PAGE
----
As the year winds down, we know that MOOCs –those popular massive open online courses–have grabbed the spotlight on the digital education stage.
MOOCs are large-scale, online courses that are open to anyone with an Internet connection. Topics range all the way from music and sociology, to business and computer science.
Most MOOCs are free, though their business models vary. Some are supported by foundation grants and university funding, while others attract venture capital.
The New York Times headlined 2012 “The Year of the MOOC.” These massive, open online courses (tens of thousands of students in an individual class) have captured the attention of foundations, course designers, researchers, and students worldwide.
You ask: Who teaches these free courses? Initially, mostly subject experts from elite universities such as Harvard, MIT, Stanford and Berkeley. But that’s changing fast.
For example, in June the Bill & Melinda Gates Foundation awarded MIT a grant to develop a MOOC. But this month the foundation awarded grants to an array of other types of schools, with the aim of developing remedial as well as introductory-level MOOCs.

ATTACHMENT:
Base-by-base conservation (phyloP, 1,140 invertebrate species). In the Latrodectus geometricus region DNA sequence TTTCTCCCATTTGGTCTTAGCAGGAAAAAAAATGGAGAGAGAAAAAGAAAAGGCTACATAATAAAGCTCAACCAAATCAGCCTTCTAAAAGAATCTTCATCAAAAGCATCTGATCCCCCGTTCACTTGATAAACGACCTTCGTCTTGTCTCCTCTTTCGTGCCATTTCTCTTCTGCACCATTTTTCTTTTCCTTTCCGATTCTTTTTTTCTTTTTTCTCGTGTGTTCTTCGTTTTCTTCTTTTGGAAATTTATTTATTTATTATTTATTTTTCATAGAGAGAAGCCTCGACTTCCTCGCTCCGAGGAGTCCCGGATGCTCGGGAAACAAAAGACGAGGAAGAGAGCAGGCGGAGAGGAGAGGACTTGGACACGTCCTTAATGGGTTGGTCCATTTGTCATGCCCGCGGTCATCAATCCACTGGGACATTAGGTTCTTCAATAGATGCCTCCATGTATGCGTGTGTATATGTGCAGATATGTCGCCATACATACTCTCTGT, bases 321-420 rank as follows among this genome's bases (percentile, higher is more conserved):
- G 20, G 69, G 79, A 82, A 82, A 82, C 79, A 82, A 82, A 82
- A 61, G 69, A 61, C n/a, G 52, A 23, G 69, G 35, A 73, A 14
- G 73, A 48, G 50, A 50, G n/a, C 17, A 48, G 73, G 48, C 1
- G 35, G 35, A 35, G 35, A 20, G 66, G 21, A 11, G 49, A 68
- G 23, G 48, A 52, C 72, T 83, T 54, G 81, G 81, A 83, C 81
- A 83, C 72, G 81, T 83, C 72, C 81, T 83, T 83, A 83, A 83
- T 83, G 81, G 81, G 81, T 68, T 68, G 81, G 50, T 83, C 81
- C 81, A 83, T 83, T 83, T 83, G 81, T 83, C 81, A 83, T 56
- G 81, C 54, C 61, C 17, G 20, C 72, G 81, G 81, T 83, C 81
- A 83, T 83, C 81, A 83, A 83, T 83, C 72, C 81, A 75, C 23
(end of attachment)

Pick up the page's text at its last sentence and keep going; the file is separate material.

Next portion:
Receiving this latest round of grants were Cuyahoga Community College and Wake Technical Community College, along with seven other schools. The goal? To make content available to a wider range of learners. Here’s how the Gates foundation explained it:
- “Presently, MOOC content is aimed at upper division content and, for the most part, learners with more advanced academic proficiency. The only way to understand the potential impact and benefit of MOOCs for low-income young adults is to make sure they can access and utilize the courses;
- Better understand different “use cases” for MOOCs, including how they might be integrated into classroom practice in order to support completion and lower costs…”
In another significant step, research starts soon to determine whether selected MOOC coursework should be eligible for college transfer credits, with the approval of a major higher education association (more about this later.)
Also, the University of Miami this month launched the first MOOC targeted at high school students . This three-week class prepares students for the SAT biology test. Importantly, it’s open to students around the world, free of charge.
On the college and adult education front, millions of people worldwide continue to enroll in these massive online courses. A Stanford University MOOC, Introduction to Artificial Intelligence, attracted more than 160,000 students from 209 countries last fall. No admissions criteria. No tuition. And, of note, no college credit.
But with such freedom, comes responsibility and challenge. Huge numbers of students initially show interest, and then drop out of these large online courses (research is underway about this point). Yet reports show other students take multiple MOOC courses and express gratitude for top quality content.